What consumers want in 2022 Show me

The pandemic-driven rise of online grocery shopping caused sales to soar, making it almost as profitable as shopping in-store. But its growth didn’t end with Covid restrictions – it’s continued since.

When UK consumers rediscovered the outdoors last year, ONS data found that internet sales took a slight downturn. But this wasn’t the case for online grocery shoppers. Remote foodies have continued to add items to their virtual baskets – with convenience replacing safety as the key motivator.

Globally, the number who’ve shopped for groceries online in the past month has grown 19% since the beginning of 2020, and there’s no sign that this number is starting to dip. Any movement in the percentage of grocery items bought virtually is worthy of some spotlight, as the global annual spend is immense.

So what can we expect from the grocery industry as behaviors continue to shift? And what can stores do to keep up?

1. Grocers need to enhance the in-store and online experience

Shopping in-store is still favored among consumers – but they like to have a choice. Nearly three quarters of in-store shoppers buy groceries at a supermarket monthly, but a third still order for home delivery, and a quarter opt for collection. 

Chart showing percentage of shoppers who shopped in-store and online

It appears that consumers do the bulk of their shopping either online or in-store, but carry out top-up shops using either. The most popular reason to order groceries online is as part of a regularly scheduled purchase, but this is followed by needing staple products quickly.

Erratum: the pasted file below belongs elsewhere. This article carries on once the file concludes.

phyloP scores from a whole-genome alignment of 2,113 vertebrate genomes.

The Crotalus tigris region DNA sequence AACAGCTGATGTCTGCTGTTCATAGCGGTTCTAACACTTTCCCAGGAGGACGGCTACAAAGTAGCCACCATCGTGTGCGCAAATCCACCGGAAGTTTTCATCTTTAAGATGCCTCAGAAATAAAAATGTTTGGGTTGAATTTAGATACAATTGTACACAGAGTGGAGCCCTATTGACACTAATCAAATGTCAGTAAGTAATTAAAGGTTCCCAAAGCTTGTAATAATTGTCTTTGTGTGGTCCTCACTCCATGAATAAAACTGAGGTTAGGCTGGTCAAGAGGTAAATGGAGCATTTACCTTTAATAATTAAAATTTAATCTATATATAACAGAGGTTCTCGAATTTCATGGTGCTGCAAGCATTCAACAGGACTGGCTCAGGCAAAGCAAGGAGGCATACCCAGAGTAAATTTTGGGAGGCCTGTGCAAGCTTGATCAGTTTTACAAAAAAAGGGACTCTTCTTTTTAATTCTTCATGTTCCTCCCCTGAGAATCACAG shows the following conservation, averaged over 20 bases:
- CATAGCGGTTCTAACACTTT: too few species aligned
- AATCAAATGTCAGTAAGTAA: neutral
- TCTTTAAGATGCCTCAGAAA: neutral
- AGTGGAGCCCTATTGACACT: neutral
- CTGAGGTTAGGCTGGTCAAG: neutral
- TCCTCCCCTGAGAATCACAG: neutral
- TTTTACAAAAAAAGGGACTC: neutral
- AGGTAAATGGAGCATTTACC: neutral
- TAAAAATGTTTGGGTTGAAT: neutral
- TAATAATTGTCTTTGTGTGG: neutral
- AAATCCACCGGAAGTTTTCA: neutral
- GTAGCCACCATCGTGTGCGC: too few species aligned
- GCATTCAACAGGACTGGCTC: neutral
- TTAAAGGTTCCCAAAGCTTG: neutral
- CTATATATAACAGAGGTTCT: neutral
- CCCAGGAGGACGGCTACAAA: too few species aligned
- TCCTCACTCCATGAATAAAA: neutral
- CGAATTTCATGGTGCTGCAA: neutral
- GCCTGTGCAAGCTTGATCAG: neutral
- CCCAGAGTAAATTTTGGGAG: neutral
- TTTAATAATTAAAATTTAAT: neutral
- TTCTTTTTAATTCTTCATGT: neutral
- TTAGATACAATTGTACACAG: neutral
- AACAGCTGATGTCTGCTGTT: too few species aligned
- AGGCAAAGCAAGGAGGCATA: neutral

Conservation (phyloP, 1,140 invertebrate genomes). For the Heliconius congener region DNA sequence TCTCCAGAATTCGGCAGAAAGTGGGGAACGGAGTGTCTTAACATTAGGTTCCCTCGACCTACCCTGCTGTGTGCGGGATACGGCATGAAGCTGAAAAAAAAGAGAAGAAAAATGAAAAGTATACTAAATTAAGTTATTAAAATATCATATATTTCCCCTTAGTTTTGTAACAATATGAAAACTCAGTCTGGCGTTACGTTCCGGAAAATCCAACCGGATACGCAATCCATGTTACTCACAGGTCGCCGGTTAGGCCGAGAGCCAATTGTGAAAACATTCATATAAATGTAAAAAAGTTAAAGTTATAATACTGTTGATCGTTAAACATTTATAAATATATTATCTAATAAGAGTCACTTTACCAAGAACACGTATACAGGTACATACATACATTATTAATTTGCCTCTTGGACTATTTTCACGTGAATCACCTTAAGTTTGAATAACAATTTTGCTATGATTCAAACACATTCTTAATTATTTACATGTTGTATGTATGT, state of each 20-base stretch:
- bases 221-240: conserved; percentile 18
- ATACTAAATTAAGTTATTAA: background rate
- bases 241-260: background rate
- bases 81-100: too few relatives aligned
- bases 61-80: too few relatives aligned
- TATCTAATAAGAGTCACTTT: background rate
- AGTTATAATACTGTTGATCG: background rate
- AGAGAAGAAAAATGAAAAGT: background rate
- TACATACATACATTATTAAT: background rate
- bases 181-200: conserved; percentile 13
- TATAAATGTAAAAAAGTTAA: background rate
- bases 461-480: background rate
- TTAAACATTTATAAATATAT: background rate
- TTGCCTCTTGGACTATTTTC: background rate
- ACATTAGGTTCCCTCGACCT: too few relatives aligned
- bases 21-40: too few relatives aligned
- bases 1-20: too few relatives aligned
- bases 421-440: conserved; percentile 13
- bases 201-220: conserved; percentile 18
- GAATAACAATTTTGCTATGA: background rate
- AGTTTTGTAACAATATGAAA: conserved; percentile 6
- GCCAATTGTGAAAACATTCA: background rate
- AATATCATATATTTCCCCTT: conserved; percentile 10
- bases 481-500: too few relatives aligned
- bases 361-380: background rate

With more people shopping for groceries online, pioneering on-demand delivery services like GoPuff, Gorillas, and 1520 started to offer delivery of groceries within 30 minutes or less. This type of service offers consumers the option to do top-up shops to supplement their weekly grocery shop, which they may prefer to do in-store. 

Many traditional grocery stores have also been ramping up their online offerings by partnering with third-party delivery companies like Instacart or expanding their click-and-collect services. Put simply, they’ve got to be competing for a slice of the ‘need it now’ rush.

Grocers should ensure they offer both a same-day service as well as the ability to book a weekly delivery. 

This will guarantee both types of consumers are captured – those who order a top-up online but prefer to shop in-store, and those who prefer to shop online but are happy to go to the store to refresh their supplies. 

On top of this, supermarkets that cater to the omnichannel consumer may need to work on their in-store offering. With home delivery becoming more important, stores will need to become more competitive to keep up.

We may start to see stores adopting more technology, such as cameras and software alerting staff when shelves have run empty. We’re likely to see more contactless stores too, with Whole Foods being the latest to use walk out technology. Another way grocery stores can cater to all is through offering a click-and-collect option, which has been used by a third of consumers in the past month.

For sustainable shoppers eager to make their mark (or, in fact, reduce it), the option to have refillable groceries in-store is something that is gaining more traction

Naturally, that’s hard to replicate online. Stores offering delivery should therefore ensure their service is also attractive to sustainable online shoppers too to avoid excluding this type of buyer. In fact, over a third of online grocery shoppers place importance on eco-friendly delivery.

2. Stores offering delivery need to ensure quality is matched

Since 2015, as part of our Core survey, we’ve asked consumers what’s most likely to make them buy products online. In every single wave we’ve asked this question, and in every single country, free delivery is the stand-out factor.